There have been a number of studies investigating the idea that improving fat metabolism might be another option to improve high exercise intensity performance. These studies limited glycogen availability to the exercising muscle with the thought that this metabolic stress would then “force” the cell to develop more effective (and efficient) fat --> ATP pathways.  And this improved fat metabolism might then add a few extra ATPs of energy at all levels of exertion to provide an edge for the elite athlete. These papers (using carbohydrate restriction as the training stress) did show training adaptations including increased whole body fat oxidation as well as increased activities of oxidative enzymes when compared to training with normal glycogen stores and high CHO availability. However the subject athletes experienced disappointing performance increases.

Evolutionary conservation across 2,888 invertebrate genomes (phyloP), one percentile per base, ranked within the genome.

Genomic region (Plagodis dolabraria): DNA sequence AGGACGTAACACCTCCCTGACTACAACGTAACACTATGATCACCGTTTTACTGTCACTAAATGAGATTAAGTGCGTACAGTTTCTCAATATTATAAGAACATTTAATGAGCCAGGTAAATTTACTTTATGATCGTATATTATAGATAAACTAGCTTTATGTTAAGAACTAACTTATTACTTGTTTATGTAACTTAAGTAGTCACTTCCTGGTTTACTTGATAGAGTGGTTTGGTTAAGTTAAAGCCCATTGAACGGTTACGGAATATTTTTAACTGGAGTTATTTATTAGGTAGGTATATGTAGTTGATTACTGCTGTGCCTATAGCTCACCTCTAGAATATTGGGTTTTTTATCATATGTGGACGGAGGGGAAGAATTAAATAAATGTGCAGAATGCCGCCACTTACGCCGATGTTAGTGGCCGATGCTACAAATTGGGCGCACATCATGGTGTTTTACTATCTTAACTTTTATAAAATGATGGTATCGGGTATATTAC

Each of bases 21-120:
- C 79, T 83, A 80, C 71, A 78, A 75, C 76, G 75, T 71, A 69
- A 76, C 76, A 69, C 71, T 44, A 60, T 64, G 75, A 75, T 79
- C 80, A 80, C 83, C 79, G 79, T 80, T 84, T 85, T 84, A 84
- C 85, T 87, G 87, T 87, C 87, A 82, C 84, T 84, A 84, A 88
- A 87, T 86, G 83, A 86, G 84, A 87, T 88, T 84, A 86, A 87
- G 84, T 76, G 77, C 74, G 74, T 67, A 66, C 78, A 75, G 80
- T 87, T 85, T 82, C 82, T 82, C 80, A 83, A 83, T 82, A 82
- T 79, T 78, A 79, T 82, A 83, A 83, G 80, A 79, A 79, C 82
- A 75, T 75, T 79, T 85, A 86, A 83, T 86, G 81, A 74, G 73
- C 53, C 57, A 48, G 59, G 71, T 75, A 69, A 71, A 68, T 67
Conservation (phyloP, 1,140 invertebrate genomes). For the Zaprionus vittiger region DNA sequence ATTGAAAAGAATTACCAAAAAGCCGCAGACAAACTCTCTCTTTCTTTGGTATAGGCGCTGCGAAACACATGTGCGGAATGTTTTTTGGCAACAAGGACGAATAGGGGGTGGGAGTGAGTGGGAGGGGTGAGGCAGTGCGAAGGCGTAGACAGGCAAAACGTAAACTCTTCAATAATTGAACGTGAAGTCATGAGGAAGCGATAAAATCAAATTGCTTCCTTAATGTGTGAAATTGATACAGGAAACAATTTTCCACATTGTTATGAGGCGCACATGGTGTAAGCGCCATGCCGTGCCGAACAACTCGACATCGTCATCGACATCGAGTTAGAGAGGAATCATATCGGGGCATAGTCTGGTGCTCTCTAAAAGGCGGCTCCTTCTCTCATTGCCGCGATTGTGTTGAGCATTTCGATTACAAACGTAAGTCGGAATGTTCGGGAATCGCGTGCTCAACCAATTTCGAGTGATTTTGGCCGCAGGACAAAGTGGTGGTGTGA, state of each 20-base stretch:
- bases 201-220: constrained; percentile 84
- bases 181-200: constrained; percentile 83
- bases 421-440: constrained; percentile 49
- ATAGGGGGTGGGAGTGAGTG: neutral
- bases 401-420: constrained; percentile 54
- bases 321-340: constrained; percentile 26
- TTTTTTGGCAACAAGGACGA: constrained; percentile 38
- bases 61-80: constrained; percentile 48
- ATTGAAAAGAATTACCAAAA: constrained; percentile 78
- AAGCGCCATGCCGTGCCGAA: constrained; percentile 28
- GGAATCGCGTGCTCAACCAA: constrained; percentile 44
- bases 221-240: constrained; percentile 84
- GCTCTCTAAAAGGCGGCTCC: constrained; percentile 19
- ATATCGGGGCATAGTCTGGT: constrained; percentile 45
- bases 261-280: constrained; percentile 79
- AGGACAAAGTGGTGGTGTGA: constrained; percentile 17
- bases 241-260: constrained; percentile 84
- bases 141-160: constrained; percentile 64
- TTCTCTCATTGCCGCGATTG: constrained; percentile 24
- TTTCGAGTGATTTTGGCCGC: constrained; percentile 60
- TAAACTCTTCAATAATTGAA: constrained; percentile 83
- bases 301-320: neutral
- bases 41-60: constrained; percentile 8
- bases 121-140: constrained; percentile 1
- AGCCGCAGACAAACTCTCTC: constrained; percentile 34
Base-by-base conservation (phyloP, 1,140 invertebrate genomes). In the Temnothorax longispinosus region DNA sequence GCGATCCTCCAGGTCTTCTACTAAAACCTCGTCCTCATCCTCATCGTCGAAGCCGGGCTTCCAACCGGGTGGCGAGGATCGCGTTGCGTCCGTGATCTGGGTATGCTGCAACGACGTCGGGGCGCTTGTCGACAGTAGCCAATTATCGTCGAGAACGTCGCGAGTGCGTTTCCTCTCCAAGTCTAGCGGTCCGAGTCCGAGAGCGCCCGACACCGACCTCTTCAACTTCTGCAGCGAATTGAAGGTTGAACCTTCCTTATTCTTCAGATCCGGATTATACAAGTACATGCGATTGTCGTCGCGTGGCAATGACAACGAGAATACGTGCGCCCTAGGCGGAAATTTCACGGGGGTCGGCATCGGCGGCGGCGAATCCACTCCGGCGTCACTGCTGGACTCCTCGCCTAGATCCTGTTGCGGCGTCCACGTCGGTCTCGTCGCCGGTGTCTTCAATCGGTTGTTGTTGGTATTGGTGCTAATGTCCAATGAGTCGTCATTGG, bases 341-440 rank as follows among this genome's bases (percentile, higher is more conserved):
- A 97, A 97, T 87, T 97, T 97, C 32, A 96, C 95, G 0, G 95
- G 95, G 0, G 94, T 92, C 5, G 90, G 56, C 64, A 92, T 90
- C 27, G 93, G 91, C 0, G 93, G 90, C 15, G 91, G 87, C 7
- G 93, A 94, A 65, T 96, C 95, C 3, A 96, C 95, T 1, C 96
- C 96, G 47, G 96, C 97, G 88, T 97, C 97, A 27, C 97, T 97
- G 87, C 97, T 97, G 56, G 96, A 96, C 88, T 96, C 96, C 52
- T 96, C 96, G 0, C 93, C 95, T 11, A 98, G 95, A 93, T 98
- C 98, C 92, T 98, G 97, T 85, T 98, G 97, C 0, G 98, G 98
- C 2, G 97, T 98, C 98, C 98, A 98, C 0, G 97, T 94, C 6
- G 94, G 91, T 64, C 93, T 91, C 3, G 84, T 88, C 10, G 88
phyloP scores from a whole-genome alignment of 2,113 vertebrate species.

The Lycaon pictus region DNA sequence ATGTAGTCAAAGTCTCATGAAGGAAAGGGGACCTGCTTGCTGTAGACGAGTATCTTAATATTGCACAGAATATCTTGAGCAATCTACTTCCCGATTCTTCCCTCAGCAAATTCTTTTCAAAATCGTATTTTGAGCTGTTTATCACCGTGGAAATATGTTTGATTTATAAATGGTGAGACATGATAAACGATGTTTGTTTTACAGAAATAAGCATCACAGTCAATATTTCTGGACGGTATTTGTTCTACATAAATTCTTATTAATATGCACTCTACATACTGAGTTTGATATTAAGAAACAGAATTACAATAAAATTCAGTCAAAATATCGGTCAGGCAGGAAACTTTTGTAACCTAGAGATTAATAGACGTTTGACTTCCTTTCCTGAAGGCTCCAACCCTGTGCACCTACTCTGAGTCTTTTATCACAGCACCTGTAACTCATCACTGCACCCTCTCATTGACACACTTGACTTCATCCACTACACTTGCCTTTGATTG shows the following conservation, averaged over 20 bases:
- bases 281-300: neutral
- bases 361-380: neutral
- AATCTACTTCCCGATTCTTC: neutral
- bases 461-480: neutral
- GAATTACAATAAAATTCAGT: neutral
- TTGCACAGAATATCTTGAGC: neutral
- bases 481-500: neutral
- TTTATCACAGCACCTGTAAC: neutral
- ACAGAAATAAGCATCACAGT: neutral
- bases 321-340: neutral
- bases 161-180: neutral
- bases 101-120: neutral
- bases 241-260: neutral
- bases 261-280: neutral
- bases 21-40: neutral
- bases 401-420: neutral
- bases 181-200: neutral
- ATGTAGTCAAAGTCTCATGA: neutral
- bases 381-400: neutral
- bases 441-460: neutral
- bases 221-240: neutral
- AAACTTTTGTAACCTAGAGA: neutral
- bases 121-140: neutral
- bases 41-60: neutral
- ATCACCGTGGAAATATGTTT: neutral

These 2 graphs might give a better idea of what was hoped. This (top ) graph shows the relative contribution of fat versus carbohydrate to energy calories at exercise intensities up to 85%VO2 max.

And this lower one shows the hoped for increase in fat energy calories from muscle triglycerides mainly (red line) and resulting increase in total energy calories available (blue line), again at all levels of exertion up to 85%VO2max.








This recent paper offers a different strategy to implement a low carb/high fat training approach and, if one looks at their success, a possible explanation as to why previous studies failed to show any benefits from training on a low carbohydrate diet.